Why is digital a must-have for new-age Indian entrepreneurs
Government initiatives like Startup India that are focused on nurturing innovation and providing opportunities to budding entrepreneurs are a much-needed fillip.
The pandemic has ushered in a digital wave and riding high on it are young Indian entrepreneurs, who are using technology to solve various problems and introducing innovative digital products and services. In 2020, India added more than 1,600 tech startups making it the third-largest tech startup hub in the world according to industry body NASSCOM.
This year alone the Indian startup ecosystem has notched up 33 unicorns or those privately held startups valued at $1 billion or more. The new unicorns are across a range of sectors and include Digit Insurance (insurtech), Innovaccer (healthtech), Meesho (social Commerce), CRED (fintech), Pharmeasy (healthtech), Groww (fintech), Urban Company (home services marketplace), upGrad (higher education), and CoinDCX, the Indian crypto startup to join the coveted unicorn club. India was also rated among the top 50 innovative countries on the Global Innovation Index, owing to the vibrant startup ecosystem and its entrepreneurs who are at the forefront of creating global disruption.
During the pandemic, however, even established Indian start-ups had to pivot their business models to stay afloat, survive the current crisis, and thus become more efficient and resilient. The increased penetration of the Internet, along with an increase in smartphone adoption, has also contributed to India's leapfrogging towards becoming a digital economy. The number of active Internet users in India is projected to grow from 622 million in 2020 to over 900 million by 2025, driven by affordable smartphones and data tariffs. With 5G services expected to begin in 2022, the Indian economy will see a further surge in demand for digital services and applications.
Therefore, building digital solutions requires entrepreneurs to have a clear roadmap that should include upskilling and reskilling employees and building new talent pools. As the digital landscape matures in the country, entrepreneurs must rethink their services and business models to thrive in a market that is nearing the Industry 4.0 landmark. E-commerce websites and apps, with supporting digital presence, discoverability, and payment solutions, will play a huge role in businesses’ success. In addition, regional language capabilities on these digital platforms will also ensure a better presence in local markets.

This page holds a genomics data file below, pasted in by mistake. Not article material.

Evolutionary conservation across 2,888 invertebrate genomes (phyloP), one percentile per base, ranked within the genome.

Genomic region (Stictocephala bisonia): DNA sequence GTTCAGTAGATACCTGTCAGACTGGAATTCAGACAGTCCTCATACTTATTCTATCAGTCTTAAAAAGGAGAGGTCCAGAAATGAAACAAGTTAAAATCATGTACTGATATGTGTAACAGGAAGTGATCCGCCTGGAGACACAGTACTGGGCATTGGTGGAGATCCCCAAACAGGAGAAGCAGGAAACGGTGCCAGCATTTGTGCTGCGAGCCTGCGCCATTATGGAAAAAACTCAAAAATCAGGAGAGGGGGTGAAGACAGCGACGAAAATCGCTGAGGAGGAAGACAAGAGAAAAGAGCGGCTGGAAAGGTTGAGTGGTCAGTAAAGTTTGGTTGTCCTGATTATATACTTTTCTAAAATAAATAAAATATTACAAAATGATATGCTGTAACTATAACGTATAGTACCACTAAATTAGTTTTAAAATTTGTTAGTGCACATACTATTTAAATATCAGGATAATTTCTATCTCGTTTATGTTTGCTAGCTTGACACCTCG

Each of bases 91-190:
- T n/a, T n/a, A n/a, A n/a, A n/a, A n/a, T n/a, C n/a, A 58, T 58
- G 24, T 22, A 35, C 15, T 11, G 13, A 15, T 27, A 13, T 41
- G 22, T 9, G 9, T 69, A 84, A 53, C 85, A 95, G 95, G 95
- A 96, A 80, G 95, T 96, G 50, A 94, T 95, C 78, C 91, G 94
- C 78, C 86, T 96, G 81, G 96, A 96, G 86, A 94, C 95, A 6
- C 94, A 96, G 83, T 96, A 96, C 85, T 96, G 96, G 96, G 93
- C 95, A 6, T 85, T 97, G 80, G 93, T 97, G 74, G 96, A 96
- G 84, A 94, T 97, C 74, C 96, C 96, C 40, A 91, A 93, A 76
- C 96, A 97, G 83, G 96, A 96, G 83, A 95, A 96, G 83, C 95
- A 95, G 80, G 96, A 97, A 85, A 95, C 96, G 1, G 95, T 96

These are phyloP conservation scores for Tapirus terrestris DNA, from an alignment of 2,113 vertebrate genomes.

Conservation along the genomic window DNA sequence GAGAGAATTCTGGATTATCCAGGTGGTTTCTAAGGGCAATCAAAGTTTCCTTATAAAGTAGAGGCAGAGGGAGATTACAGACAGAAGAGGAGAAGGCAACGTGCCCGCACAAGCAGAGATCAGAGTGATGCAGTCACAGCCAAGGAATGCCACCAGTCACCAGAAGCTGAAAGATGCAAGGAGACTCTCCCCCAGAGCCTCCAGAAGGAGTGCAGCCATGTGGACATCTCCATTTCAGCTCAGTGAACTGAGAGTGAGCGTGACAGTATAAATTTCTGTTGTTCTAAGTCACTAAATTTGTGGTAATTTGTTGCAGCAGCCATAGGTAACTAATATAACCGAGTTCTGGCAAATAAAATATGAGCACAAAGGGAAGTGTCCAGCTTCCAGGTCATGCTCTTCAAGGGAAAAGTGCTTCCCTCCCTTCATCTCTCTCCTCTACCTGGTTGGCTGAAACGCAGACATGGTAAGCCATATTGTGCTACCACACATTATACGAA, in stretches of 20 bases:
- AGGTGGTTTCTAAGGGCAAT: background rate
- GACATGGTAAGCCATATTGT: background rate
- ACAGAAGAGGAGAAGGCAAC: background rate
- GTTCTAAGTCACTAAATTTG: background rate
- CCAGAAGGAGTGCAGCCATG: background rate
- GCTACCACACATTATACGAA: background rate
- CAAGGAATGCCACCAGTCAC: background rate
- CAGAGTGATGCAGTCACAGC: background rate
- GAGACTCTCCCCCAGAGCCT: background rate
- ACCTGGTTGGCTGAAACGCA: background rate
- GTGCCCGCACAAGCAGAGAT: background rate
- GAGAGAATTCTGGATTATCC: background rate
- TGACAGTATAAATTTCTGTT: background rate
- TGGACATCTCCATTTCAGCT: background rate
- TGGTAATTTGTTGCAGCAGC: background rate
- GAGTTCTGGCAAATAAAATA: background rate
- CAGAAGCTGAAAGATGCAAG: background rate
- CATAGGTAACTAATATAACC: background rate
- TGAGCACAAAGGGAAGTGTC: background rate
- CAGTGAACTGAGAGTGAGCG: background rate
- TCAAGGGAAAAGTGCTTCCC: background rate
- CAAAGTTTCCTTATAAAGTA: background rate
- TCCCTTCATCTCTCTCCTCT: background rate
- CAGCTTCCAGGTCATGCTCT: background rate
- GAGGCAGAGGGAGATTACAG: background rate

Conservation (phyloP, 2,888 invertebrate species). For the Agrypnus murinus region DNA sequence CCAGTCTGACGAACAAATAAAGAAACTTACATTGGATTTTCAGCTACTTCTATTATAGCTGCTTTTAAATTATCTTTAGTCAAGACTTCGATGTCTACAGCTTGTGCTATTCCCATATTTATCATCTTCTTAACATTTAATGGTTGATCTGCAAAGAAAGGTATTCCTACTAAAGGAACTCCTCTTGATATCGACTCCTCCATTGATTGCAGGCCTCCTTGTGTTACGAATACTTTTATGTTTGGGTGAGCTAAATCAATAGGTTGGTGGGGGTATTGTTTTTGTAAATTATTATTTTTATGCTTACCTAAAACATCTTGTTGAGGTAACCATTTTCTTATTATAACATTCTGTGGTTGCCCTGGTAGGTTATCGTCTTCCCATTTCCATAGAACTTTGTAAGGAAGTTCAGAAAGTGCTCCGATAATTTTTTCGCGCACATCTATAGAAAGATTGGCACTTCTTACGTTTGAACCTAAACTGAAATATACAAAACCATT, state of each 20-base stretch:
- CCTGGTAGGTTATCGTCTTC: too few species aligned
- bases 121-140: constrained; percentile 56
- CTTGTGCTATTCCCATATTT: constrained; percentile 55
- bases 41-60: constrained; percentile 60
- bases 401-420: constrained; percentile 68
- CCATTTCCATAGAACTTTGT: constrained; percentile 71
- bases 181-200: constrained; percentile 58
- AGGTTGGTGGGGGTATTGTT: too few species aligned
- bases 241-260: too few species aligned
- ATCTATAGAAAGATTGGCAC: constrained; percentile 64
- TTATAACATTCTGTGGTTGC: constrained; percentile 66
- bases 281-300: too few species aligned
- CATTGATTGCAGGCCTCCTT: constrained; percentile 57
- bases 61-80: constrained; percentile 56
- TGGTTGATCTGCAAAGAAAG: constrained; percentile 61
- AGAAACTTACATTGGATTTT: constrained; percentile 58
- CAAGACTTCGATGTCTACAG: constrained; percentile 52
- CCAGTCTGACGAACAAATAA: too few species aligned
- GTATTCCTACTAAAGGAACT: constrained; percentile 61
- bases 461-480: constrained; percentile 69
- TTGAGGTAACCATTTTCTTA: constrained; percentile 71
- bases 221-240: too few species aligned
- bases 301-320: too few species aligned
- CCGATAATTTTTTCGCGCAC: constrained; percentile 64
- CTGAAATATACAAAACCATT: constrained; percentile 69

Be it the rise of regional language voice technology startups such as Vernacular.ai, or the rising adoption of contactless digital technology for financial transactions such as UPIor hyper-local business models of startups such as PayNearby or Meesho, the stage is set for India’s entrepreneurs to go global. One of the biggest opportunities for entrepreneurs today is to capitalize on the increased adoption of online services and create a long-term behavioral change in the way people shop, consume media, seek medical services and education, and generally get things done. The acceleration of digital technologies, the rise of E-commerce, and modern trade have opened new opportunities for young entrepreneurs to launch brands that are created and sold digitally.
Direct to consumers (D2C) brands such as Mamaearth, mCaffeine and Kapiva have been on a run since the pandemic forced shops and malls around the world to shut down early last year. According to reports, about 146 D2C firms in India have raised half a billion dollars since the start of 2020, almost equaling the amount they raised over the previous five years.
Government initiatives like Startup India that are focused on nurturing innovation and providing opportunities to budding entrepreneurs are a much-needed fillip. Creating a robust digital ecosystem would enable young entrepreneurs to leverage the opportunities of a digital future and win on a global stage. The ASCENT Foundation 6th edition of e-conclave for entrepreneurs on November 26, 2021 is centered around the theme of ‘Decoding Disruption’ and will aim to offer examples of individuals who have looked at disruptions proactively and have succeded to ensure business growth by agility to adapt.